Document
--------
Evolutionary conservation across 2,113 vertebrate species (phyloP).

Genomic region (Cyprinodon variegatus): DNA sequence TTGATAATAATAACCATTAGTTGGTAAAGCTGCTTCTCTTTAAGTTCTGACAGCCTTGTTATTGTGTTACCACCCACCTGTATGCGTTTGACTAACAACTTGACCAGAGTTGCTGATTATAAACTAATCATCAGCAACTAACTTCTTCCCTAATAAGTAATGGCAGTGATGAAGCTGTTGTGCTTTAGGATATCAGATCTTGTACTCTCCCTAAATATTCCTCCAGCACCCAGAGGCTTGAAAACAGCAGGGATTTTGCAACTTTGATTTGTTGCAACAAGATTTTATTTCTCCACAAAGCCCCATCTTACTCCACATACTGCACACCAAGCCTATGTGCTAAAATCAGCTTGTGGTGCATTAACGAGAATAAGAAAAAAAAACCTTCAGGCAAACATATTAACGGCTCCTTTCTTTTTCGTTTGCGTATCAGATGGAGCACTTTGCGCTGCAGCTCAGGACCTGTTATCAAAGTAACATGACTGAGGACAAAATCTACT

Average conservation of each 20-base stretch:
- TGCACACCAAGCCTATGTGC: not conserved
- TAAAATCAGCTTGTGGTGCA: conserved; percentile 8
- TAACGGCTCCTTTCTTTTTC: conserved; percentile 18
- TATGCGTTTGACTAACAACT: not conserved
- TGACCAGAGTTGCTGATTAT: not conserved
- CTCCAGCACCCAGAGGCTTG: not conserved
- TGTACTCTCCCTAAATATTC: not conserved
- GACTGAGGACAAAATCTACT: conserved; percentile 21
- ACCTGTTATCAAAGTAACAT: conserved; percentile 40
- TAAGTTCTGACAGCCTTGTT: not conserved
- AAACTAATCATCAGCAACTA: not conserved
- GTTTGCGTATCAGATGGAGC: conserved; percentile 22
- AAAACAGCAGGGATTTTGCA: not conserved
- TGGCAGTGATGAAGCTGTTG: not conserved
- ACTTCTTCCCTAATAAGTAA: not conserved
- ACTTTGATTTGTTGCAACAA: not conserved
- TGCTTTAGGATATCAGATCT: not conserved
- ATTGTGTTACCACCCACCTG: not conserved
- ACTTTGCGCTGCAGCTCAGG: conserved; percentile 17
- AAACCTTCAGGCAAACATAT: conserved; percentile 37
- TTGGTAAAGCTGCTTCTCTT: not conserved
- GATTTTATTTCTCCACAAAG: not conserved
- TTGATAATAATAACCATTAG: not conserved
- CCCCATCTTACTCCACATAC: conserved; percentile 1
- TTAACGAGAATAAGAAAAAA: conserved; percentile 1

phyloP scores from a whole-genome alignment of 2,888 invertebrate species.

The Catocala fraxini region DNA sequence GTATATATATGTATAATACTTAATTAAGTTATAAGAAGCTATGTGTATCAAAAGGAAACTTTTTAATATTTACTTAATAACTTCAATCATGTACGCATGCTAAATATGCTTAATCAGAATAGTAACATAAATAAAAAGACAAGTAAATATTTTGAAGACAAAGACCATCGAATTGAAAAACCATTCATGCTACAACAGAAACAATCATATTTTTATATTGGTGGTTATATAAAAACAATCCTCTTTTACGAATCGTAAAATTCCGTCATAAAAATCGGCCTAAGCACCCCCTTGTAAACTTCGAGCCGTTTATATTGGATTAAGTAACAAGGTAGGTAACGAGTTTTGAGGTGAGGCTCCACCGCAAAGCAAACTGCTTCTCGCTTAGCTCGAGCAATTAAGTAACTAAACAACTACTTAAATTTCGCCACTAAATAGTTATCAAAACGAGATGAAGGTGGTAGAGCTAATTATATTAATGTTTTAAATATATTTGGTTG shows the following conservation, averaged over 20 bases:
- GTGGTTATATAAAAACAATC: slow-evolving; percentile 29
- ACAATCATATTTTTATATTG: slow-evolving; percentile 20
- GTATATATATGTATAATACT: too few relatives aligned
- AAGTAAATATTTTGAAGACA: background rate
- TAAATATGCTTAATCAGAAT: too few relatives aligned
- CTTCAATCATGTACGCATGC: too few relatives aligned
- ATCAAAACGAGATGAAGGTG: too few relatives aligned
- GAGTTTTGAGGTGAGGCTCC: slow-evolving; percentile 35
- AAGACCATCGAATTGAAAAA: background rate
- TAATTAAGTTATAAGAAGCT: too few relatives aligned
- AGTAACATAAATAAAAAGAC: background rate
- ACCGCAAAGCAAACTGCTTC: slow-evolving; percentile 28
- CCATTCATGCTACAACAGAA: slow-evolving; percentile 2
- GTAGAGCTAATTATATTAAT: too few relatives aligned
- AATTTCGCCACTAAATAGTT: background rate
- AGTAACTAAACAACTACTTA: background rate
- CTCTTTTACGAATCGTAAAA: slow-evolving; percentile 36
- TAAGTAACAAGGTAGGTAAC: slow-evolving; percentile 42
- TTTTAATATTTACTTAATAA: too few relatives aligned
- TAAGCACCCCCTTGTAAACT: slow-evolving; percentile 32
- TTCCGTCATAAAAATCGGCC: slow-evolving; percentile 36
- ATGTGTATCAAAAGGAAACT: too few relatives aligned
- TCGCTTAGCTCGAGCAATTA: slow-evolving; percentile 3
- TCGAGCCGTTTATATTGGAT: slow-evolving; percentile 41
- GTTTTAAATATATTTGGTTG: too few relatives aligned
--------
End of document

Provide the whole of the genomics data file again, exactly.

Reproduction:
Evolutionary conservation across 2,113 vertebrate species (phyloP).

Genomic region (Cyprinodon variegatus): DNA sequence TTGATAATAATAACCATTAGTTGGTAAAGCTGCTTCTCTTTAAGTTCTGACAGCCTTGTTATTGTGTTACCACCCACCTGTATGCGTTTGACTAACAACTTGACCAGAGTTGCTGATTATAAACTAATCATCAGCAACTAACTTCTTCCCTAATAAGTAATGGCAGTGATGAAGCTGTTGTGCTTTAGGATATCAGATCTTGTACTCTCCCTAAATATTCCTCCAGCACCCAGAGGCTTGAAAACAGCAGGGATTTTGCAACTTTGATTTGTTGCAACAAGATTTTATTTCTCCACAAAGCCCCATCTTACTCCACATACTGCACACCAAGCCTATGTGCTAAAATCAGCTTGTGGTGCATTAACGAGAATAAGAAAAAAAAACCTTCAGGCAAACATATTAACGGCTCCTTTCTTTTTCGTTTGCGTATCAGATGGAGCACTTTGCGCTGCAGCTCAGGACCTGTTATCAAAGTAACATGACTGAGGACAAAATCTACT

Average conservation of each 20-base stretch:
- TGCACACCAAGCCTATGTGC: not conserved
- TAAAATCAGCTTGTGGTGCA: conserved; percentile 8
- TAACGGCTCCTTTCTTTTTC: conserved; percentile 18
- TATGCGTTTGACTAACAACT: not conserved
- TGACCAGAGTTGCTGATTAT: not conserved
- CTCCAGCACCCAGAGGCTTG: not conserved
- TGTACTCTCCCTAAATATTC: not conserved
- GACTGAGGACAAAATCTACT: conserved; percentile 21
- ACCTGTTATCAAAGTAACAT: conserved; percentile 40
- TAAGTTCTGACAGCCTTGTT: not conserved
- AAACTAATCATCAGCAACTA: not conserved
- GTTTGCGTATCAGATGGAGC: conserved; percentile 22
- AAAACAGCAGGGATTTTGCA: not conserved
- TGGCAGTGATGAAGCTGTTG: not conserved
- ACTTCTTCCCTAATAAGTAA: not conserved
- ACTTTGATTTGTTGCAACAA: not conserved
- TGCTTTAGGATATCAGATCT: not conserved
- ATTGTGTTACCACCCACCTG: not conserved
- ACTTTGCGCTGCAGCTCAGG: conserved; percentile 17
- AAACCTTCAGGCAAACATAT: conserved; percentile 37
- TTGGTAAAGCTGCTTCTCTT: not conserved
- GATTTTATTTCTCCACAAAG: not conserved
- TTGATAATAATAACCATTAG: not conserved
- CCCCATCTTACTCCACATAC: conserved; percentile 1
- TTAACGAGAATAAGAAAAAA: conserved; percentile 1

phyloP scores from a whole-genome alignment of 2,888 invertebrate species.

The Catocala fraxini region DNA sequence GTATATATATGTATAATACTTAATTAAGTTATAAGAAGCTATGTGTATCAAAAGGAAACTTTTTAATATTTACTTAATAACTTCAATCATGTACGCATGCTAAATATGCTTAATCAGAATAGTAACATAAATAAAAAGACAAGTAAATATTTTGAAGACAAAGACCATCGAATTGAAAAACCATTCATGCTACAACAGAAACAATCATATTTTTATATTGGTGGTTATATAAAAACAATCCTCTTTTACGAATCGTAAAATTCCGTCATAAAAATCGGCCTAAGCACCCCCTTGTAAACTTCGAGCCGTTTATATTGGATTAAGTAACAAGGTAGGTAACGAGTTTTGAGGTGAGGCTCCACCGCAAAGCAAACTGCTTCTCGCTTAGCTCGAGCAATTAAGTAACTAAACAACTACTTAAATTTCGCCACTAAATAGTTATCAAAACGAGATGAAGGTGGTAGAGCTAATTATATTAATGTTTTAAATATATTTGGTTG shows the following conservation, averaged over 20 bases:
- GTGGTTATATAAAAACAATC: slow-evolving; percentile 29
- ACAATCATATTTTTATATTG: slow-evolving; percentile 20
- GTATATATATGTATAATACT: too few relatives aligned
- AAGTAAATATTTTGAAGACA: background rate
- TAAATATGCTTAATCAGAAT: too few relatives aligned
- CTTCAATCATGTACGCATGC: too few relatives aligned
- ATCAAAACGAGATGAAGGTG: too few relatives aligned
- GAGTTTTGAGGTGAGGCTCC: slow-evolving; percentile 35
- AAGACCATCGAATTGAAAAA: background rate
- TAATTAAGTTATAAGAAGCT: too few relatives aligned
- AGTAACATAAATAAAAAGAC: background rate
- ACCGCAAAGCAAACTGCTTC: slow-evolving; percentile 28
- CCATTCATGCTACAACAGAA: slow-evolving; percentile 2
- GTAGAGCTAATTATATTAAT: too few relatives aligned
- AATTTCGCCACTAAATAGTT: background rate
- AGTAACTAAACAACTACTTA: background rate
- CTCTTTTACGAATCGTAAAA: slow-evolving; percentile 36
- TAAGTAACAAGGTAGGTAAC: slow-evolving; percentile 42
- TTTTAATATTTACTTAATAA: too few relatives aligned
- TAAGCACCCCCTTGTAAACT: slow-evolving; percentile 32
- TTCCGTCATAAAAATCGGCC: slow-evolving; percentile 36
- ATGTGTATCAAAAGGAAACT: too few relatives aligned
- TCGCTTAGCTCGAGCAATTA: slow-evolving; percentile 3
- TCGAGCCGTTTATATTGGAT: slow-evolving; percentile 41
- GTTTTAAATATATTTGGTTG: too few relatives aligned